A blue LifeSaver Jerrycan resting on truckbed

LifeSaver Jerrycan Review: A Clean Water Solution for Your Truck

LifeSaver improves an age-old off-roading staple — the jerrycan — with modern filtration technology. We tested it over a hot Texas summer of dirt roads and daily adventures to see if it really offers the peace of mind it advertises.

One of the big hurdles in remote overlanding is securing a potable water supply. Of course, the more remote the objective, the more complicated this becomes. Carrying large amounts of drinking water requires space and weighs the vehicle down, negatively affecting handling and mileage.

But filtering or purifying large quantities of water with typical backpacking filters can be tedious and time-consuming.

Enter the LifeSaver Jerrycan — a self-contained solution that is well-suited for overlanding use. This 5-gallon water jug uses a hollow-fiber membrane filter, a carbon cartridge, and a pressure pump to store, filter, and purify a large volume of water.

So far, the Jerrycan has been a permanent fixture in the bed of my truck for 3 months. It provided clean water for a summer of outdoor pursuits.

LifeSaver Jerrycan: 5-Gallon Water Filter

LifeSaver Jerrycan filter cartridges

The Jerrycan uses a standard-looking, 5-gallon, BPA- and BPS-free, plastic, very rigid and robust jug for water storage. A large filler cap houses an air-pressure pump. A smaller drain cap holds a 15 x 1.5-inch-diameter hollow-fiber membrane filter and activated carbon cartridge.

LifeSaver offers the Jerrycan in two versions: one rated to filter 2,642 gallons ($190) and another rated to 5,283 gallons ($230).

Both the hollow-fiber membrane filter and activated carbon cartridge are replaceable. The 2,642-gallon replacement filter costs $76, and the 5,283-gallon replacement costs $90. LifeSaver rates the replacement carbon cartridges to 660 gallons. It sells packs of five for $25.

The Jerrycan is an NSF-certified water purifier, removing both bacteria and viruses. And the activated carbon removes chlorine, tastes, and odors. It also passes the P248 Military Operations testing protocol for Microbiological Water Filters.

LifeSaver Jerrycan Review

LifeSaver Jerrycan showerhead

After a priming procedure, the Jerrycan proved intuitive to use. I filled, pumped, and dispensed purified water through the spigot or the optional showerhead ($22). To maintain a workable pressure, I found 15-20 pumps per minute adequate. While the Jerrycan operated in any position, placing the spigot low aided flow rate.

The spigot uses a quarter-turn dial. It was easy to use and prevented incidental opening while the Jerrycan slid around in the back of my truck.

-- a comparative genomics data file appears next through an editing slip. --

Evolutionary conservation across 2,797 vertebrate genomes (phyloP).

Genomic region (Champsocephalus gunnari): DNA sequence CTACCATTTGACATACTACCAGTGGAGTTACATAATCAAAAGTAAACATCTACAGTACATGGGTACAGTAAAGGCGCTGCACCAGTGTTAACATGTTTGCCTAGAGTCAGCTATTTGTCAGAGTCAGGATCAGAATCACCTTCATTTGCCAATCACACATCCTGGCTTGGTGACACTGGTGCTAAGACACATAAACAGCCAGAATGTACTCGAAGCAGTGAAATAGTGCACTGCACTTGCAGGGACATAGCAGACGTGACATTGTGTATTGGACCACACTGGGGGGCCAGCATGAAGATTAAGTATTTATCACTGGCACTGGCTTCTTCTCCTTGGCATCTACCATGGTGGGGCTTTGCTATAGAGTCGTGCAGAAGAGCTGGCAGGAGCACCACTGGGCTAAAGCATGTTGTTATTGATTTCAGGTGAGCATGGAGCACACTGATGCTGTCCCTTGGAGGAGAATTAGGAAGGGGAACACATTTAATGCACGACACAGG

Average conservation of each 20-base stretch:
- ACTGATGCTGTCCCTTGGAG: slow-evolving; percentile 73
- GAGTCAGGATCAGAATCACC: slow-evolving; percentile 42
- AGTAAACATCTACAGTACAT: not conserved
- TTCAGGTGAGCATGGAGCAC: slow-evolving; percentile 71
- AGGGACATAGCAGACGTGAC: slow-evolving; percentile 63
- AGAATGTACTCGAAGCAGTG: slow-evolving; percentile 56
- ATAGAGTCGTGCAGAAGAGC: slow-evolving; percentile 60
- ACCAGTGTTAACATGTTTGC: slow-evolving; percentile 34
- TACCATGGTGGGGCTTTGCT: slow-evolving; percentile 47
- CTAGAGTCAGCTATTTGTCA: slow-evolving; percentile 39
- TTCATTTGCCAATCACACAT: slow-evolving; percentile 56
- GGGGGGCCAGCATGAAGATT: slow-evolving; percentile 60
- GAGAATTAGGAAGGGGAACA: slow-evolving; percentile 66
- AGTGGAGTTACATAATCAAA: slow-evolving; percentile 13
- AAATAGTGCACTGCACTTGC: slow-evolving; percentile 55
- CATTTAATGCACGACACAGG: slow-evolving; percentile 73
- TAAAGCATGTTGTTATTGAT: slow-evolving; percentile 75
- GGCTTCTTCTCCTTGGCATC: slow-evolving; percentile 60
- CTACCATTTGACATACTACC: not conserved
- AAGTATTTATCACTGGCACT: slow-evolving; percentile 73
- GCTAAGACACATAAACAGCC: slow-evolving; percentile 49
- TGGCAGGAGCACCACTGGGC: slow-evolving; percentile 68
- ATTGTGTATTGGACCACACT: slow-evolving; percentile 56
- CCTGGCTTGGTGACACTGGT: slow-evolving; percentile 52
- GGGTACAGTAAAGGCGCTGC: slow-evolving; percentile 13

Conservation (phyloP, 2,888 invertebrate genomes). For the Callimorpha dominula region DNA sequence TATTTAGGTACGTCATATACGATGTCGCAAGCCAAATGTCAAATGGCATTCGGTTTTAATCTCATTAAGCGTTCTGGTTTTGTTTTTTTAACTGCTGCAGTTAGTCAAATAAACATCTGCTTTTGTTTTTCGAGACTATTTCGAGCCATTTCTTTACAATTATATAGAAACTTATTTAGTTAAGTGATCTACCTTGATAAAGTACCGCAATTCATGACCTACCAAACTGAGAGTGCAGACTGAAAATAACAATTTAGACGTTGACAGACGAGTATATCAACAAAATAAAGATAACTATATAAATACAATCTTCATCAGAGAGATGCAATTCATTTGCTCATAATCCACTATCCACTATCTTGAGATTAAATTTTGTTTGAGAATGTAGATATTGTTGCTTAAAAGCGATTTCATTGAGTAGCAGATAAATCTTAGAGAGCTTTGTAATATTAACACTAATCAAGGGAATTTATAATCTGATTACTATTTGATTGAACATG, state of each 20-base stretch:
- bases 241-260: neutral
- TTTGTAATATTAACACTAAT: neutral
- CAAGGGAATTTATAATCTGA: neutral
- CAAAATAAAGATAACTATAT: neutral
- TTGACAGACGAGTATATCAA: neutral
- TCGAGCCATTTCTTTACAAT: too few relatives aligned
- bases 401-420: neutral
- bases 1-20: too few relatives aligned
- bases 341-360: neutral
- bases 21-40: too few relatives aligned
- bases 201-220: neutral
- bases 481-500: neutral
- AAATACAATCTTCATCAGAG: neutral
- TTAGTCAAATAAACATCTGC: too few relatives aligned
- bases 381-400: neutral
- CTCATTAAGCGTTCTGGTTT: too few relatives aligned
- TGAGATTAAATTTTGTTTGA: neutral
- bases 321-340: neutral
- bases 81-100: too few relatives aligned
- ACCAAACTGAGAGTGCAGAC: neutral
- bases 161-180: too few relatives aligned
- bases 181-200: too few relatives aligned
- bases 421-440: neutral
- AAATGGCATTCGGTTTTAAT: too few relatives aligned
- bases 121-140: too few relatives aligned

And the showerhead accessory made it convenient to rinse off and wash dishes while the Jerrycan sat on the open tailgate. A second person pumping allowed continuous showering or washing with a constant flow rate.

LifeSaver Jerrycan pump

The biggest drawback I found came when trying to fill the comparatively large container in natural sources of water that weren’t deep enough to engulf the can. To solve this, I simply used smaller containers to fill the Jerrycan.

One of the most common uses for me during the testing period was to purify the often funky-tasting, odd-smelling, or heavily chlorinated potable water offered at parks. I value the peace of mind drinking cleaner-tasting, odor-free water.

The LifeSaver Jerrycan proved durable throughout the testing period, which included residence in the camper shell of my Tacoma during a hot Texas summer and the almost daily driving down rough dirt roads that are part of my commute.

LifeSaver Jerrycan Water Purifier: A Good Buy?

LifeSaver Jerrycan filter fibers

The LifeSaver Jerrycan is a great way to both store and purify water during overlanding adventures. But it’s also a daily source of clean water in the vehicle.

The flexibility to store and purify up to 4.9 gallons of water, sourced from anywhere, is a great addition to any adventure vehicle, whether it’s a van, truck, or sedan. It also makes for a sensible addition to a home emergency preparedness kit.

The large size of the hollow-core membrane filter alone makes its $190 (and up) price tag seem reasonable given the similar price of some smaller backpacking purifiers. And the Jerrycan’s self-contained and portable nature makes it easy and logical to skip the water storage and delivery plans of your overlanding vehicle build.

After using the Jerrycan, my permanent water tank and 12V water pump almost seem overkill and unnecessary.

Seiji Ishii

Seiji Ishii is the climbing and cycling editor at Gear Junkie and has enjoyed a lifetime of outdoor adventure and sports, from participant and competitor to coach and trainer, and finally as an editorial contributor. His interests have spanned cycling, climbing, motorcycling, backpacking, and training for all of it. He has also designed outdoor and off-road motorcycling gear. He lives in Wimberley, TX, with his daughter and a small herd of pets. Read more of his musings at seijisays.com.